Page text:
a. Mid-papillary SAX view of left ventricle with segmental wall analysis. b. Similar measurement of right ventricular free wall contraction in MRV view. A rapid HR necessitated manual gating of aortic valve opening and closure (AVC) for segmental deformation measurement during the cardiac cycle.


This study has shown echocardiographic measurement of RV chamber area to correlate with RV chamber gel volume in both MRV and RVOT views. Chamber width dimension or RV wall area however, did not correlate with gel volume or wall mass at necroscopy in these normal animals. In pathological states of RV dilatation or hypertrophy, it is possible that correlation with echocardiographic measurement may become evident, as changes in dimension and area are more pronounced. The study has also demonstrated the MRV view to be suitable for strain analysis, since a large area of the RV free wall is easily visualized. Examination with the RVOT view provides further valuable imaging of the RV infundibulum and proximal pulmonary artery, and enables measurement of RV stroke volume using pulsed-wave Doppler. Our data showed stroke volume to be greater (and likely more accurate) with RVOT Doppler measurement, compared to LV measurement based on geometric estimation alone. Further the RVOT view enables analysis of the pulmonary spectral velocity waveform, with measurement of the pulmonary artery acceleration time (PAAT), an index of elevated pulmonary arterial pressure in rodent models [12]. Both views are complimentary, and together, provide a focused but comprehensive assessment of right ventricular structure and function. A focus of this study was to identify a practical approach to RV assessment, particularly when transthoracic imaging is limited in small animals.

Current clinical guidelines advise the use of multiple echocardiographic views, for comprehensive assessment of right ventricular function [8]. This relates to the complex RV anatomy, involving a pyramidal-shaped chamber, with inlet and outlet portions communicating to the right atrium and main pulmonary artery. Unlike the left ventricle, the right ventricular wall comprises myofibrils predominantly oriented in a longitudinal direction, with circumferential myofibrils present only in the thinner subepicardium [13]. Consequently RV contraction is effectively longitudinal with ejection propagating from apex towards outflow tract, and rotational deformation being only a minor component of RV contraction [14]. During RV contraction, ventricular length shortens and the base is translocated towards the apex. Analysis of this dynamic ventricular movement is used to assess both contractile function and diastolic relaxation. During systole the tricuspid annular plane descends towards the apex, which itself remains relatively stationary [15]. Tricuspid annular plane systolic excursion (TAPSE) provides an approximation of RV longitudinal contractility, and can be measured using M-mode or with pulse-wave tissue Doppler imaging (S, E’ and A’ waveforms). With this approach Linqvist at al reported RVOT fractional shortening (RVOTFS) to correlate with both RV longitudinal function as measured by TAPSE, and pulmonary arterial pressure [16]. TAPSE, however, was not performed in this study since this it is appropriately measured using the more expanded apical 4-chamber view.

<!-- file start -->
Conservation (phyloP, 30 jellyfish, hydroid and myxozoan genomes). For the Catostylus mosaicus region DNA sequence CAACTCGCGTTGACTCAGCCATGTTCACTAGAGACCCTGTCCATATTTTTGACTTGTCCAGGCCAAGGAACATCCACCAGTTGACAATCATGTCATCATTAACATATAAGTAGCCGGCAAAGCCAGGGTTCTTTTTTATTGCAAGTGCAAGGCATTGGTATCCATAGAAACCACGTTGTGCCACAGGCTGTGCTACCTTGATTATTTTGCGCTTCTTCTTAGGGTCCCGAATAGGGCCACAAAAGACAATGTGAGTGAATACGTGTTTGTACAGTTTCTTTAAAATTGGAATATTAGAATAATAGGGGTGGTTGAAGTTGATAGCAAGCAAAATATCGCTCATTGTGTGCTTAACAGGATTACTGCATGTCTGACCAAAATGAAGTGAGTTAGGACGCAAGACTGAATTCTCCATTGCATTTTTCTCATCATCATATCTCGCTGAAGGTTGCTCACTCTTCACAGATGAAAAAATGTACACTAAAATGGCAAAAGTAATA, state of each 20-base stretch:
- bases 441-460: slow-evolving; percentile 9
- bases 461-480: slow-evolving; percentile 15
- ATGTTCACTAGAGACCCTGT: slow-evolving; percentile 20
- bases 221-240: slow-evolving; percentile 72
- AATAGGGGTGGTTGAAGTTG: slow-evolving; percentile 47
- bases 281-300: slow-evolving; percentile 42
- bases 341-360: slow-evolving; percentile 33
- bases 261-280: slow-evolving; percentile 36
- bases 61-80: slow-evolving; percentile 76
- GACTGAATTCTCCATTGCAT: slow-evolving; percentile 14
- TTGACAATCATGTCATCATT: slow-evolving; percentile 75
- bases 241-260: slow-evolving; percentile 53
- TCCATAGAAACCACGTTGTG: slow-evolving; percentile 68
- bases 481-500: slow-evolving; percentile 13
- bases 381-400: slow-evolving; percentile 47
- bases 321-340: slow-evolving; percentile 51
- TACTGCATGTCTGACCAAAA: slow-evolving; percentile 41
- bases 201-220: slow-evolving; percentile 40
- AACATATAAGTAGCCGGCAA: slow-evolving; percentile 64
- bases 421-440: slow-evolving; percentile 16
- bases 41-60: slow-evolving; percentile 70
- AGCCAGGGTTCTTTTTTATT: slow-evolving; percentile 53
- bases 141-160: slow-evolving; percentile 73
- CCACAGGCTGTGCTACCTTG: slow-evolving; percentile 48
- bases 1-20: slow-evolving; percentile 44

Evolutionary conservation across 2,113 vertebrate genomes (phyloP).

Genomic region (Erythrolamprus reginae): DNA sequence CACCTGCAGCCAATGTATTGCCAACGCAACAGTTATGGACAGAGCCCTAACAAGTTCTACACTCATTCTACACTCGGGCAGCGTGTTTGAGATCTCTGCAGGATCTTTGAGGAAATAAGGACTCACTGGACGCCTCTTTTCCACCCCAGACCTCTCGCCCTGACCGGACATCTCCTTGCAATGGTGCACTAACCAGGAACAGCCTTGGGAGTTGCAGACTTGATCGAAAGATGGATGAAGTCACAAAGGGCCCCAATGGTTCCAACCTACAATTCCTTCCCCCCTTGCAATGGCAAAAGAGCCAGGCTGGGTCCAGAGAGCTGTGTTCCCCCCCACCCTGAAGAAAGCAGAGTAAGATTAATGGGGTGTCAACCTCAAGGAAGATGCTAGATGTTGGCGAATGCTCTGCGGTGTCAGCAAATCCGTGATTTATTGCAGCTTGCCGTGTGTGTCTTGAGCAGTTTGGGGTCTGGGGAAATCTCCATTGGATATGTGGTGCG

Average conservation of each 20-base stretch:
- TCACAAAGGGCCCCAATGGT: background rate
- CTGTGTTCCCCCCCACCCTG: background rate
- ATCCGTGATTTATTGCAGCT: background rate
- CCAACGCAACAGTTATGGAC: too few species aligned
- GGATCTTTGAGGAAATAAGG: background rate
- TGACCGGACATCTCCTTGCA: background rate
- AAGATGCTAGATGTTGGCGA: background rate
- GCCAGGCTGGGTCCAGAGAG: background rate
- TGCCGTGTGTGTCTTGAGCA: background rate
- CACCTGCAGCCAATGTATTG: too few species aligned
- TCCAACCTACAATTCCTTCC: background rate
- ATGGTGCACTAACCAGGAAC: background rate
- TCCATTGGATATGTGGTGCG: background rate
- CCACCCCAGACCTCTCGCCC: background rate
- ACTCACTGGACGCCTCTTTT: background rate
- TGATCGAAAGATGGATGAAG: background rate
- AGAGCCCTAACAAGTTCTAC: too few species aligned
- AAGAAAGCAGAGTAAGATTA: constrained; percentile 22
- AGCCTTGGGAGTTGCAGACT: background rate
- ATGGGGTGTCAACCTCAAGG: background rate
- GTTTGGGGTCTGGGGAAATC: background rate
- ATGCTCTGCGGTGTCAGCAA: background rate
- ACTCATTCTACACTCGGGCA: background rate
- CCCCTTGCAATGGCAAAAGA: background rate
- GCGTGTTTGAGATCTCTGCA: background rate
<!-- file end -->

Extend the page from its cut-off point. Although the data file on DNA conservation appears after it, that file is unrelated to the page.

2D-strain is a further analysis of cardiac motion based on the tracking of “speckle” movement within the myocardial wall during the cardiac cycle. Naturally occurring bright speckles within the myocardium act as acoustic markers for tracking, and are generated by backscatter signal during ultrasound examination [15]. Analysis is offline and based on commercial software algorithms. Strain (ε) is calculated from the relation L—Lo / Lo, where L is the final length and Lo the initial length of a myocardial wall speckle. Strain measures vector movement in relation to myofibril architecture: deformation is negative with longitudinal and circumferential strain, and positive for radial strain relating to wall thickening. Strain rate is the velocity of deformation, or ε/time between frames.

The value of LV global longitudinal strain (GLS) is evident in clinical studies, where strain deformation has an earlier prognostic value than ejection fraction, particularly in predicting major adverse cardiac events [17]. Strain analysis of the RV is similarly reported to identify early changes in RV function before maladaptive remodelling becomes evident. In patients with pulmonary hypertension for example, longitudinal strain is segmentally decreased despite normal global RV function [18]. With respect to animal models the application of 2D-strain is emerging, particularly in the assessment of left ventricular function [6, 19, 20]. However, the application of RV strain to animal models is not previously reported, but as with clinical studies, has major potential in characterizing RV function. This study has demonstrated 2D-strain analysis of the rodent RV is feasible. However, we are aware that limitations do exist. Firstly, strain analysis was suboptimal in many animals due to poor endocardial border definition and may be specific to our current ultrasound technology. Secondly, the MRV represents a “hybrid SAX” view with measurement of circumferential, radial (or longitudinal) wall deformation components being dependant on RV myofibril orientation, relative to the ultrasound beam. Further investigation of strain analysis using the MRV view is required to define normal values in rodents.